The latest James Bond movie, Skyfall, has all the ingredients for making a movie I’m sure to like.
Daniel Craig as 007 in the Scottish Highlands for Skyfall.
Step 1: Set part of the film in Scotland.
Step 2: Include amazingly designed sets and architecture.
Step 3: Cast Javier Bardem
as the villain in everything. He’s brilliant.
The story of Skyfall takes place in London, the Scottish Highlands, Hashima Island, Turkey, and the most incredible set for the Macau floating casino.
MI6 headquarters, as seen from Vauxhall Bridge in London.
Let’s start in London. The MI6 building where M’s office is located is a real building! And it is the real headquarters of MI6, also known as the Secret Intelligence Service. The first time this building appears in the film I thought there was no way it was real – especially since it’s bombed.
Judy Dench as M, looking on as her office is engulfed in flames at the center of the MI6 building.
Obviously accomplished with the technology of CGI, the bombing of the real MI6 building seems to hit a little too close to reality, but it adds to the suspension of disbelief that lets the viewer feel like James Bond is real. The SIS building was designed by Terry Farrell and built by John Laing, and it was completed in 1994.
James Bond in the National Gallery in London
There is another scene in London that caught my eye, and takes place in the National Gallery. It is where James Bond meets his new Quartermaster, played by Ben Wishaw. They are seated in Room 34, The Sackler Room, which displays British art from 1750-1850. Behind James Bond, in the image above, he is flanked by two masterpieces. The painting on the left is called An Experiment on a Bird in the Air Pump by Joseph Wright of Derby in 1768. The painting on the right is titled Mr and Mrs William Hallett (‘The Morning Walk’) and was painted by Thomas Gainsborough in 1785. The National Gallery has a fantastic website that offers a virtual tour, so you can look around the gallery yourself. Assuming the gallery hasn’t changed recently, you can even discover that the painting James Bond was looking at was a Turner.
Ulysses deriding Polyphemus- Homer’s Odyssey by Joseph Mallord William Turner, in 1829
Next in Great Britain, we visit the Scottish Highlands: Glencoe to be exact, and the fictional manor of Skyfall, to be even more precise. At this point in the movie, I turned to my friend and mouthed the words, “OH MY GOD!”
M and Bond look out over a fog-covered Glencoe.
In Skyfall, we are taken back to Bond’s childhood home, a Scottish manor called Skyfall. While the structure itself was built specifically for the movie, it takes a lot of inspiration from real manors. The building of Skyfall is documented in a series of great photos on this James Bond fan website.
Pictured below, Duntrune Castle, a 12th century Scottish manor in Argyll, Scotland, clearly influenced the entrance gate to Skyfall with the deer on either side of the gate. It makes for a very dramatic entrance, and is now on my dream house wishlist.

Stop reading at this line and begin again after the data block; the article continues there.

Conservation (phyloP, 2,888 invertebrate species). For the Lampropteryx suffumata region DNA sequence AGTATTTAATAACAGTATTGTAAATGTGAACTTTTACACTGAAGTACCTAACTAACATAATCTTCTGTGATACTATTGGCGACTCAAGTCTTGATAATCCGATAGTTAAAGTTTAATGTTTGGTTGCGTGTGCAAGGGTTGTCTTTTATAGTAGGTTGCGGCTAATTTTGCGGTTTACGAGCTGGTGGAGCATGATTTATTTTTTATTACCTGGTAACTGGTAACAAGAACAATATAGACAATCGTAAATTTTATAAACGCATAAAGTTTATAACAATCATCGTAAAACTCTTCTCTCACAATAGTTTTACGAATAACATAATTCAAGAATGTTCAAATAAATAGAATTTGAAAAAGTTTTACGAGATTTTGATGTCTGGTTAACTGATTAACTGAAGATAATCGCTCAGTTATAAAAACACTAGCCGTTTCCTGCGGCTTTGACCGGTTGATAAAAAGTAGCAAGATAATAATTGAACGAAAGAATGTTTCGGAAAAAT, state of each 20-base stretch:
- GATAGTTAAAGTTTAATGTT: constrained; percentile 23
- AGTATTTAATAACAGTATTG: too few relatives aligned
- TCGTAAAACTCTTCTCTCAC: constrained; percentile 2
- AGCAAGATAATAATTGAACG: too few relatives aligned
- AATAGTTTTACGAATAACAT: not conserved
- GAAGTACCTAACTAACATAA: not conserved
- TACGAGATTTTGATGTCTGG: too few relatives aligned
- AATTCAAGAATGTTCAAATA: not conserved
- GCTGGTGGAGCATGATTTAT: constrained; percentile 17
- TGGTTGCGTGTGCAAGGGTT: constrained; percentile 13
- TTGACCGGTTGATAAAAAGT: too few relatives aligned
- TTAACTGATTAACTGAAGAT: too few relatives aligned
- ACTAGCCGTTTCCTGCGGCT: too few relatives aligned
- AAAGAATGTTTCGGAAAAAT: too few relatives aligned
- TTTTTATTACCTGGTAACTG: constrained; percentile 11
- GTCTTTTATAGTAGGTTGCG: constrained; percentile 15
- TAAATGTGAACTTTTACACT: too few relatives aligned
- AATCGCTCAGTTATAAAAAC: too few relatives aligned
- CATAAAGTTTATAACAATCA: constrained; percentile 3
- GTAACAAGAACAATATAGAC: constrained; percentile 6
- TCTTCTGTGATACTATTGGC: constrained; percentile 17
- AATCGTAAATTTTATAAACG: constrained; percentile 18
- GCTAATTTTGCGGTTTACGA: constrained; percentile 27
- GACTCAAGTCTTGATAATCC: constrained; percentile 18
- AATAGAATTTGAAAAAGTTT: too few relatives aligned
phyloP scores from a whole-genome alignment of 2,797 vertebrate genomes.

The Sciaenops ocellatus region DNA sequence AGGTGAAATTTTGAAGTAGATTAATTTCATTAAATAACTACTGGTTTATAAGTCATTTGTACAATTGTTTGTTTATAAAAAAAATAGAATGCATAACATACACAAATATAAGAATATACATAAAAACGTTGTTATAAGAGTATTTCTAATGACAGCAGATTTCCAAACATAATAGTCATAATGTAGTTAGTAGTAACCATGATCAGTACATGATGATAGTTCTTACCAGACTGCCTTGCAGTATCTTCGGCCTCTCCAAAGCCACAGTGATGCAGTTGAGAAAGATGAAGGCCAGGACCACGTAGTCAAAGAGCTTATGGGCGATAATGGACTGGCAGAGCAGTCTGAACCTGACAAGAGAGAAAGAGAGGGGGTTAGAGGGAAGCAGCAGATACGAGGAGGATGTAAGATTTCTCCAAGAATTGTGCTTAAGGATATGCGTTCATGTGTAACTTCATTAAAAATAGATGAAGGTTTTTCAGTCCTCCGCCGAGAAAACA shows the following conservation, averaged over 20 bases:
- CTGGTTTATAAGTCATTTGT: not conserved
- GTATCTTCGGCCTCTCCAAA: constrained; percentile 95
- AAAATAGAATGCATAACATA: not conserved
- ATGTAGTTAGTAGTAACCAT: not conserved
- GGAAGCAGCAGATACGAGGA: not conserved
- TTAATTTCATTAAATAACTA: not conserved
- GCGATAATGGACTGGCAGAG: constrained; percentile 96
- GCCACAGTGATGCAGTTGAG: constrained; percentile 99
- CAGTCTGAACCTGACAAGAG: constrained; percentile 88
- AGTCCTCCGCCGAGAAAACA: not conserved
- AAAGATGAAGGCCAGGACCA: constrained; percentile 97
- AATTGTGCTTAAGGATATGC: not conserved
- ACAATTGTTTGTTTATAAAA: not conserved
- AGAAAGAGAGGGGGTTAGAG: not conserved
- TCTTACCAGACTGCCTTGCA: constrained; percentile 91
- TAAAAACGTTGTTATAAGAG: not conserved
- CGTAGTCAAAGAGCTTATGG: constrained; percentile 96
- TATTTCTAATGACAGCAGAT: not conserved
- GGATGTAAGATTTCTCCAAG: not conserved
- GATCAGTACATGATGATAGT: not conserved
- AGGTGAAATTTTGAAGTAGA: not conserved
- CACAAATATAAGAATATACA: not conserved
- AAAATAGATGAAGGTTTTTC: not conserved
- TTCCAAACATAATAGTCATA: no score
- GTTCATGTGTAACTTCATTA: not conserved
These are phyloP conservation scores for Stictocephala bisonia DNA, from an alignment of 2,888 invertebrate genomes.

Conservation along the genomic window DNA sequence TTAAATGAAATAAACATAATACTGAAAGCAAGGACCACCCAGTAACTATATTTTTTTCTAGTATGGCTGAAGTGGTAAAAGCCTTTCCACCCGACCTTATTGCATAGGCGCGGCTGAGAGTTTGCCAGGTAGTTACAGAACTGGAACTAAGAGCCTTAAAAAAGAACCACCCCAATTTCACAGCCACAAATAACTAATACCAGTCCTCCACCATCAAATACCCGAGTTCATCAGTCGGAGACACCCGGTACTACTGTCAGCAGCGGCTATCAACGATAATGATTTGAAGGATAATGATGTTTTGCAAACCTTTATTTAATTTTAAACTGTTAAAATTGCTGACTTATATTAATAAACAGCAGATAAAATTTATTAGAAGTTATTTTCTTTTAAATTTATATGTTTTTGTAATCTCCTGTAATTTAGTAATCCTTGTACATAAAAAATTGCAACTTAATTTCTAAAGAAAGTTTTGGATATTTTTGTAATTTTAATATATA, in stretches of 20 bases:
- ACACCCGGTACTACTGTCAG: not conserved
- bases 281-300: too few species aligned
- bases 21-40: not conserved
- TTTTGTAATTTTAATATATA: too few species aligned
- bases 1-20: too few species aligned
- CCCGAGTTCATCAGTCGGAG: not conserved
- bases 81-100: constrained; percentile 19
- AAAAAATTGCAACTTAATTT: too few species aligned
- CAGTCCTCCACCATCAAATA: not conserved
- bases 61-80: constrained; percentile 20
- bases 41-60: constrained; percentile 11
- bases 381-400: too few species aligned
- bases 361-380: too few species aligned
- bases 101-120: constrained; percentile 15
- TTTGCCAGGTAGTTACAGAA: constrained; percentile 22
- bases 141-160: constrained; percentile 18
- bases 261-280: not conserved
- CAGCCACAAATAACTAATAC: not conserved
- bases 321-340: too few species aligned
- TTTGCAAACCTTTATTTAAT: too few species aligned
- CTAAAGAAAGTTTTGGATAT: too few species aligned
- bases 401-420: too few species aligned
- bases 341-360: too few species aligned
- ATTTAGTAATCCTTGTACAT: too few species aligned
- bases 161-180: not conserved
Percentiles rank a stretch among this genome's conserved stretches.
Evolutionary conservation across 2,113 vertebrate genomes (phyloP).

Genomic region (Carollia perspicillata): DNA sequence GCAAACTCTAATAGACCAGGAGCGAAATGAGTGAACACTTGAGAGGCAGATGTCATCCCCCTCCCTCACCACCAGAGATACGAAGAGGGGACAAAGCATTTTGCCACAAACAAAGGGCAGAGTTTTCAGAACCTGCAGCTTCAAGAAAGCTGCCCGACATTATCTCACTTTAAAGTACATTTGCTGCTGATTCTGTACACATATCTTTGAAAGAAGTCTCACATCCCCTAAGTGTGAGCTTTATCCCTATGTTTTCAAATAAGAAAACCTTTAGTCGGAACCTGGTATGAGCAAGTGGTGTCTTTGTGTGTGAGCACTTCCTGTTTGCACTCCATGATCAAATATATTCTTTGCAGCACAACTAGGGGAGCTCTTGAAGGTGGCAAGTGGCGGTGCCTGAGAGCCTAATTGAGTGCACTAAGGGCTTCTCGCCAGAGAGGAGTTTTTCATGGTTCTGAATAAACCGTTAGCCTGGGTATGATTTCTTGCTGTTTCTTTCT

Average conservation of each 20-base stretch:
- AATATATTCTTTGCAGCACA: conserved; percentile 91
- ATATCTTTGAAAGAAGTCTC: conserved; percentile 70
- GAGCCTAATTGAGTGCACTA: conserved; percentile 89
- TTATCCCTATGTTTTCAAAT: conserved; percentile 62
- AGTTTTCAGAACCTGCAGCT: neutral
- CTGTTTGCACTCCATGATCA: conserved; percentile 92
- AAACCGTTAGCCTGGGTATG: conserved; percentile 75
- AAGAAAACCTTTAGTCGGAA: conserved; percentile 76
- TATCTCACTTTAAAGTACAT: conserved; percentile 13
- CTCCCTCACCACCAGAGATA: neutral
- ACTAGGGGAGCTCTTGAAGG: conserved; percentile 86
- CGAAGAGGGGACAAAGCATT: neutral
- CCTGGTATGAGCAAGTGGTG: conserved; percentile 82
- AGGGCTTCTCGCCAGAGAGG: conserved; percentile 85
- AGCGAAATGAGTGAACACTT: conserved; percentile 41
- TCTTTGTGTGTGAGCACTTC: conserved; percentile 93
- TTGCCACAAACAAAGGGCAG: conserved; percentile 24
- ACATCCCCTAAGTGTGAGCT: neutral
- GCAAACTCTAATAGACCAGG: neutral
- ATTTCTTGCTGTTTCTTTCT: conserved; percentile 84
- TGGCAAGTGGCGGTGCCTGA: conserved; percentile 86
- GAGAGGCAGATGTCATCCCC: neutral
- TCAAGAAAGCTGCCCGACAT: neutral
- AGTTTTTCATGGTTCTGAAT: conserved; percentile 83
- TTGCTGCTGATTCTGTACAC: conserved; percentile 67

We are also taken to the other side of the world in Skyfall. I first heard about our next stop on The History Channel’s special Life After People. The deserted Hashima Island is off the coast of Japan. A coal mining facility was constructed on the island in 1887, but the entire island was abandoned by 1974, once petroleum replaced coal. For over 30 years, the island was left alone. In Skyfall, Hashima is cast as the villain’s lair. Javier Bardem’s character Raoul Silva and his thugs are the only inhabitants. Also known as Ghost Island, it has the perfect eeriness to act as the villain’s home.
Abandoned island Hashima takes on the role of the villain’s lair in Skyfall.
Speaking of villains …have I mentioned how fantastic Javier Bardem is in this movie? It seems to me that he was taking a lot of cues from Silence of the Lambs, but his acting was certainly on par with Anthony Hopkins’ Hannibal Lecter.
Javier Bardem as Raoul Silva …as Hannibal Lecter (according to me.)
Next we go to Turkey! Besides all the gorgeously colored markets that James Bond destroys as he races through on a motorcycle, I was stunned by the glimpse we got into the Hagia Sophia. I have always admired this building in pictures, but to get to experience it on film was a treat – and the closest I’ve been to visiting it.
Interior image of the Hagia Sophia.
Construction on the Hagia Sophia, as we know it today, began in 532 CE. I often see pictures of the interior, like the one above, taken from the gallery. But what I liked about seeing it in Skyfall was that we were with James Bond on the ground level, looking up–which offered an interesting new perspective.
Finally, the last place I wanted to investigate was Macau. I can’t remember now if they mention in the movie that he’s in Macau, but I was interested to find out more about the casino boat that James Bond arrives at, looking as James Bond as ever.
James Bond arriving at the floating casino.
Apparently, this whole scene was filmed in the studio, and I wonder how much it even looked like this on set and how much was added in later digitally. Either way, the outcome was breathtaking. Also, I didn’t realize that the floating casino was based on a real casino boat. Just Google “Macau Floating Casino” and you’ll see.
In the course of reading about the movie and looking for images to illustrate my 007 points, I came across some fun websites. Did you know there’s a whole website dedicated to the suits of James Bond?! Also, a writer at The Atlantic has gone through and mapped all the locations of all Bond films. It’s a trivia quiz and geography lesson all-in-one!
James Bond looking out over London.